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TopHat Overview
TopHat in Antarctica

What is TopHat?

TopHat and Understanding the "Big Bang"

TopHat is an instrument that has been designed to collect data on the CMBR. Its mission is to study light in the microwave and infrared wavelengths.

The TopHat experiment includes a spinning telescope and a detector system. It will map a 48 degree diameter disk of the sky above the Southern Polar Cap. To accomplish this, the telescope will simply spin at a constant rate about its vertical axis. As the Earth rotates, the entire polar cap will be observed each day.

TopHat on the Balloon
TopHat Wireframe
A scale drawing of TopHat on top of the balloon together with a blow-up image of the top package. A wireframe drawing of the top of the TopHat test package, showing the mirrors, the dewar and the rotation stage. Click here for an animated view. (594K) (47K)
TopHat Dewar
A cutaway view of the indigo dewar.

The detector system uses bolometers. These heat sensing detectors are very sensitive and are ideal for making these measurements. This is because the CMBR is a form of heat in the sky. Using them, TopHat will be able to make observations of cosmic microwave background anisotropy of unprecedented sensitivity.

The TopHat balloon flight from McMurdo Station, Antarctica will last approximately 2 weeks.

TopHat and Understanding the "Big Bang"

The ability to understand the origin and evolution of our universe is the driving force behind the TopHat project. We can gain valuable insights into the characteristics of our universe by making measurements of the Cosmic Microwave Background Radiation (CMBR).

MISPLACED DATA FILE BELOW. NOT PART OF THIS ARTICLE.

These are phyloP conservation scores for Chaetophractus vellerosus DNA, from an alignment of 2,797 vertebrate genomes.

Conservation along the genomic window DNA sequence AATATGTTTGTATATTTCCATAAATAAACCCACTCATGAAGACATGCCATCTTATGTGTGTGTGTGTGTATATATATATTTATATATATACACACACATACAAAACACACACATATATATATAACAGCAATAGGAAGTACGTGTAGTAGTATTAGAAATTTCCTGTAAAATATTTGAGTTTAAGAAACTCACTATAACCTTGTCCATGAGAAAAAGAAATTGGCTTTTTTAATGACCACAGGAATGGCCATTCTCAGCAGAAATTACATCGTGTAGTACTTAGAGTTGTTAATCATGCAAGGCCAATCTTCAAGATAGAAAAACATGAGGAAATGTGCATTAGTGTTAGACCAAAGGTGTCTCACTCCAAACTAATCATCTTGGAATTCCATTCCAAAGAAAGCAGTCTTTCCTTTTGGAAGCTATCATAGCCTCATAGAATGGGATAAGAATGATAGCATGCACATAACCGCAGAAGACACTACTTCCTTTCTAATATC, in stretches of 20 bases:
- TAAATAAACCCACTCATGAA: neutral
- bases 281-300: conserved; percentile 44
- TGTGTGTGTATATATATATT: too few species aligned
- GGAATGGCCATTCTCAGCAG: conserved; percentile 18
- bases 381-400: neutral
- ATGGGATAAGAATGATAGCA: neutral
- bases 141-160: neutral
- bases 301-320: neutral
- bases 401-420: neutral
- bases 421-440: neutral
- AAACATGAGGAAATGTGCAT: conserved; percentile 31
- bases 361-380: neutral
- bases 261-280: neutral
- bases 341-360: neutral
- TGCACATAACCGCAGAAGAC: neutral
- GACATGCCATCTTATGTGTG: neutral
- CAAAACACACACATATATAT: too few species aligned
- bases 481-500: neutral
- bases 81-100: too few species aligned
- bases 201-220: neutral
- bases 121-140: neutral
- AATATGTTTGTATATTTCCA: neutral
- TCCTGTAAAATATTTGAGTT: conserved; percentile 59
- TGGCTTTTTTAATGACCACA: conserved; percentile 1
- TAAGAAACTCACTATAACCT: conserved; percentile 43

The Big Bang is the generally accepted theory as to how the Universe began. The idea is that the universe started out very hot and very small. As time went on, the universe expanded and cooled off. Eventually, it was large enough and cool enough for helium and hydrogen (the lightest elements) to form. This happened between 150,000 and 300,000 years after the Big Bang. It took yet another billion years or so for the first stars and galaxies to form - and nearly another 10 billion years for our sun and the Earth to form. All this time the universe has continued to expand and cool off. In fact, we can measure this expansion in the stars and galaxies around us today!

The Cosmic Microwave Background Radiation was produced at the same time the first hydrogen were produced. Since at the time the universe was very hot (over 3,000 degrees Celsius!) the universe "glowed" - just like a fireplace glows and keeps us warm. The CMBR is the leftover radiation from that glow.

TopHat measures the brightness of the CMBR in different parts of the sky. This tells us which areas of the universe were extra hot and which areas were extra cold when the hydrogen and helium were produced. It turns out that many characteristics of the universe can be inferred from the distribution of these hot and cold spots on the sky. In fact, with TopHat's measurements we can explore some very fundamental questions, including:

How fast is our universe expanding?

Will it expand forever? Or will it eventually start contracting?

What's making our universe expand?

How much of our universe is made up of the same materials that we're made of?

You can learn more about the properties of our universe and the CMBR at the following web sites:

Good for beginners:

A bit more advanced: